5 rules not be that person everybody avoids!

03/22/2019

Photo by Juri Gianfrancesco on Unsplash 

Conversational competence is the most important skill you can have, and the most overlooked too; unfortunately, not many people are capable of holding a coherent and engaging conversation nowadays, without becoming boring or getting bored, and without offending anyone or getting into an argument!

Being able to hold a good conversation is what helps you in a job interview, to get that dream position, in a meeting, to get your ideas clearly across, and in your personal life, to ensure you get invited (again) to dinners and parties; your interpersonal skills are far more crucial than you might think.

I was watching a very interesting TedTalk by Celeste Headlee, a radio host who has made her living talking to all kinds of people, and she has pinpointed the main ingredients of a great conversation. So, do not worry if you feel you’re not a born story-teller or not outgoing and witty enough for small-talk; you can have great conversations by following these five simple rules I selected for you:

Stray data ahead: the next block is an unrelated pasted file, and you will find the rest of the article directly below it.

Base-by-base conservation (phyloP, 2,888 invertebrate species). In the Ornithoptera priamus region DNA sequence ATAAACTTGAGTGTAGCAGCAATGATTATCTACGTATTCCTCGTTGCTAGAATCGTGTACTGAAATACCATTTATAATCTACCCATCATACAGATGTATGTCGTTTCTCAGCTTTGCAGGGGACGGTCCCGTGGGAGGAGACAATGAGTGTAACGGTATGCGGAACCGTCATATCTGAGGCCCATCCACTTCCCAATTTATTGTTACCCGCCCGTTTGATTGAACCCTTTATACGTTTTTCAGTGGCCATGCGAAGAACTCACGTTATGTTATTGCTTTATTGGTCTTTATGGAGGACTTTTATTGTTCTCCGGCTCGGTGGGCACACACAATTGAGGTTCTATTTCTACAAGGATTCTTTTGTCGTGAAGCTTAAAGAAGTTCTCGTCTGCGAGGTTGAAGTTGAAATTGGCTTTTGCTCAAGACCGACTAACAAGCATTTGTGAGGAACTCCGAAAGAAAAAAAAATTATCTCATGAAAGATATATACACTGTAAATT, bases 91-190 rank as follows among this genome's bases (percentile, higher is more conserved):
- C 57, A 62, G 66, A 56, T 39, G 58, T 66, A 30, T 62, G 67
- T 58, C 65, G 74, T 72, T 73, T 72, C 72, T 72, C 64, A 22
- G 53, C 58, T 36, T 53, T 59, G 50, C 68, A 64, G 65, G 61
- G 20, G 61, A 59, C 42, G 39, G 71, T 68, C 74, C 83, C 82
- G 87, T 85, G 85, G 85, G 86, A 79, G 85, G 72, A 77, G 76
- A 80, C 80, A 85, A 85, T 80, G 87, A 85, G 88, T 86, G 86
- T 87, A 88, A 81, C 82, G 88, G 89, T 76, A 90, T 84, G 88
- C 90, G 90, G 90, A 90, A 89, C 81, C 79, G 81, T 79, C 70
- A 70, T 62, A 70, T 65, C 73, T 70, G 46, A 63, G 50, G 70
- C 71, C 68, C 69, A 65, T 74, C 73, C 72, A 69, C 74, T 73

Be interested

Be curious about other people; you will be amazed at how much you can learn in a conversation if you are open and willing to set aside your personal opinions. Everyone you meet knows something you don’t.

Be elegant

The art of communication is a skill of elegance. Not matter whether you’re in a job interview or a social event, let the person you’re talking to feel you’re present. This means, look at her, pay attention, don’t look around trying to see who else is at the party and don't think about the things you have to do tomorrow while having a conversation, and for God’s sake, leave your cell phone in your pocket! In other words, don’t multitask; it is rude.

Avoid yes/no questions and answers

Use open-cue questions so that you get a more elaborate, and undoubtedly much more exciting and personal answer. For example, if you ask “did you enjoy your last trip”, the answer will be yes or no, but asking “how was the trip?” or “what did you like best in your trip?”, you will be able to have a more engaging conversation and make a real connection.

Go straight to the point

Somebody said that a good conversation was like a mini-skirt; long enough to cover what matters but short enough to keep the interest. Don’t get into too many details; people are not interested in numbers and data, they are interested in the story you have to tell, in what you think, what you like, what you’ve experienced.

Listen

This may be the most important rule for a good conversation: listen. And do not listen with the intent to reply, listen with the intent to understand. A conversation requires a healthy balance between talking and listening. Otherwise, it becomes a monologue, and you, the bore of the party. Don’t be that person.

CS

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